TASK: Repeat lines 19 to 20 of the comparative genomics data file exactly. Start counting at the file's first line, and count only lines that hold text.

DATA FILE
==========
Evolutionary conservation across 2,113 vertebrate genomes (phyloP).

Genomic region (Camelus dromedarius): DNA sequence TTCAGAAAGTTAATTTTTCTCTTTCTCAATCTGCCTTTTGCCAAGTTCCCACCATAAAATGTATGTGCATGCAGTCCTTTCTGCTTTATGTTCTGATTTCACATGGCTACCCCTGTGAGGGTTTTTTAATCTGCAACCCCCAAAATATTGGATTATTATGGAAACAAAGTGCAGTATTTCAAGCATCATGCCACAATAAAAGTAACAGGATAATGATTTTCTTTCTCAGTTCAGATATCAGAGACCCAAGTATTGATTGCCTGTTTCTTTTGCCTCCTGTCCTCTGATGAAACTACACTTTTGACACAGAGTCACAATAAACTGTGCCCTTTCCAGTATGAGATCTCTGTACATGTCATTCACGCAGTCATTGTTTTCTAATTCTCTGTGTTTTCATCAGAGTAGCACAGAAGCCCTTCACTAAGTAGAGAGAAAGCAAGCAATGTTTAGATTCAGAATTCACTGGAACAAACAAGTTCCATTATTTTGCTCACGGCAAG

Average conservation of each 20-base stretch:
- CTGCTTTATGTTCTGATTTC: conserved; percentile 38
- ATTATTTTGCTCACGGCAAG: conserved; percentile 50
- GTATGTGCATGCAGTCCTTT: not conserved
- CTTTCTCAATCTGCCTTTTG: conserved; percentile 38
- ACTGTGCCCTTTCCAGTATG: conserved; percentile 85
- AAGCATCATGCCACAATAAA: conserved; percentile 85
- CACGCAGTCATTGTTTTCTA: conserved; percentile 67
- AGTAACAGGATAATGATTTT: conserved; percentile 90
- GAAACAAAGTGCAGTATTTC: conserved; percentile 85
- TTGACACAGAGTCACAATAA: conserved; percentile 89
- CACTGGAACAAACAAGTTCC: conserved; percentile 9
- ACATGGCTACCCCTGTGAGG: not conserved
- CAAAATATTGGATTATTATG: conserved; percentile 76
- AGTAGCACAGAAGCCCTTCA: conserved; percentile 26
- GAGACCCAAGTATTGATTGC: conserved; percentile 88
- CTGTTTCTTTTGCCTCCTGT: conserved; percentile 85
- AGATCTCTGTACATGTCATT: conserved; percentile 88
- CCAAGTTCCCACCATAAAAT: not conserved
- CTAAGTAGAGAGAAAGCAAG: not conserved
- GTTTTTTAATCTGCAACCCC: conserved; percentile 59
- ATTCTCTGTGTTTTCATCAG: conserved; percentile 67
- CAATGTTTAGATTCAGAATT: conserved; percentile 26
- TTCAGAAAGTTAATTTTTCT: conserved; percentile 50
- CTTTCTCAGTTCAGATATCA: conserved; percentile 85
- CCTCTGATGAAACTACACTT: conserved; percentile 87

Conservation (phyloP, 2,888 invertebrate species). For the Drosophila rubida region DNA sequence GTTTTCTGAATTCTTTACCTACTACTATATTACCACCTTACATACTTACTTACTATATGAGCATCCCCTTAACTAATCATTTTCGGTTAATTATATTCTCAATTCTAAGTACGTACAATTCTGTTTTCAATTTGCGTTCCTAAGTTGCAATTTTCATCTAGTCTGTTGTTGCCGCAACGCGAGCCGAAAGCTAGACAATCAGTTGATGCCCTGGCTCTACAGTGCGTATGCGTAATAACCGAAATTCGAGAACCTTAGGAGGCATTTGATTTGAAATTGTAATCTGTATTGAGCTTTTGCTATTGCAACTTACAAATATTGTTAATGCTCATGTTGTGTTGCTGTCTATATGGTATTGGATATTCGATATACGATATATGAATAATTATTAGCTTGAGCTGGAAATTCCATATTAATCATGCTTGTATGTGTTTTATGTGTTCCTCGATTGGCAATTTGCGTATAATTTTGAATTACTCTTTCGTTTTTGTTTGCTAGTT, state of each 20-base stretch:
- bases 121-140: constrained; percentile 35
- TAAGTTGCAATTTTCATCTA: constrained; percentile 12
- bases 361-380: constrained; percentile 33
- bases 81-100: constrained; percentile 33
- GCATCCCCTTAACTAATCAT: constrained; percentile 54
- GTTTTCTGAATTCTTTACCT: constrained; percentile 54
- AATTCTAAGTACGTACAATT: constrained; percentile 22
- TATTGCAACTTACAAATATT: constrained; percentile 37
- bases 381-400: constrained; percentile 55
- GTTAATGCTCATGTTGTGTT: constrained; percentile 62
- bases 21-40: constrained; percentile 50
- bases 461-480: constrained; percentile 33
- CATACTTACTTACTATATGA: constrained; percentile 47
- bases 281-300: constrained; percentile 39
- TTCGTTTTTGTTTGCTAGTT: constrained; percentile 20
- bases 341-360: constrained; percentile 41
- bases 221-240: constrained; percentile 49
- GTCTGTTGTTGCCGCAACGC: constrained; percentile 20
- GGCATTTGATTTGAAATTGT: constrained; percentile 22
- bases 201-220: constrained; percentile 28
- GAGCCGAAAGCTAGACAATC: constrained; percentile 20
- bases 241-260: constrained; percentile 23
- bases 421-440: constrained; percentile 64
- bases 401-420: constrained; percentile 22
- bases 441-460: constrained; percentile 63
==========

- CTGTTTCTTTTGCCTCCTGT: conserved; percentile 85
- AGATCTCTGTACATGTCATT: conserved; percentile 88